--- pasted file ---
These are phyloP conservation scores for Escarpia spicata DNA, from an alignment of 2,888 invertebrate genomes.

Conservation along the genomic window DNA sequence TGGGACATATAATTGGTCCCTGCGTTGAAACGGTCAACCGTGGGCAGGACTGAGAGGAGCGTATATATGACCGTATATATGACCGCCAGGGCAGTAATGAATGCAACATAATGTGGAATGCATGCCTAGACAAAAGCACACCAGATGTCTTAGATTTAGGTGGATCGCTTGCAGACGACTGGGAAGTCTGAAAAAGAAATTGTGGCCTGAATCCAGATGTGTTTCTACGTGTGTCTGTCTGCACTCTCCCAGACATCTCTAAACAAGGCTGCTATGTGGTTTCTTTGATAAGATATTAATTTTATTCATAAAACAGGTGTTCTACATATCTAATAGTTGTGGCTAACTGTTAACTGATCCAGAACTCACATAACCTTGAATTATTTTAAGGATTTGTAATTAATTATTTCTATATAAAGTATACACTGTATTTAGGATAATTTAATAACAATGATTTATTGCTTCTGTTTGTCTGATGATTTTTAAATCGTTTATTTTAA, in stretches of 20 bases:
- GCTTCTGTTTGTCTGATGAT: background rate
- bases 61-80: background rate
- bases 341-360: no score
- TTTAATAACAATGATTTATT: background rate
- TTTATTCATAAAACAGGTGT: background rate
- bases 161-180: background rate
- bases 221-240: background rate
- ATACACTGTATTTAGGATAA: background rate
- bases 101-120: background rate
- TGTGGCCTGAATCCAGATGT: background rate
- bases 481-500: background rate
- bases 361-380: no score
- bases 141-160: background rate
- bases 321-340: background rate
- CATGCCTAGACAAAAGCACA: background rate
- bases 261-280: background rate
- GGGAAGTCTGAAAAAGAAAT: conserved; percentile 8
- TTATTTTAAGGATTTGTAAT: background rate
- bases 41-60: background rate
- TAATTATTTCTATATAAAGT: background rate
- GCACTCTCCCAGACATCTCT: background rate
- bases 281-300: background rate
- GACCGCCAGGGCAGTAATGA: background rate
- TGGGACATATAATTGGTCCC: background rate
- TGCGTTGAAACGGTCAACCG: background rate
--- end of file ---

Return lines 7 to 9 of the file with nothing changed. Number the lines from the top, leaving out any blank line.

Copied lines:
- TTTATTCATAAAACAGGTGT: background rate
- bases 161-180: background rate
- bases 221-240: background rate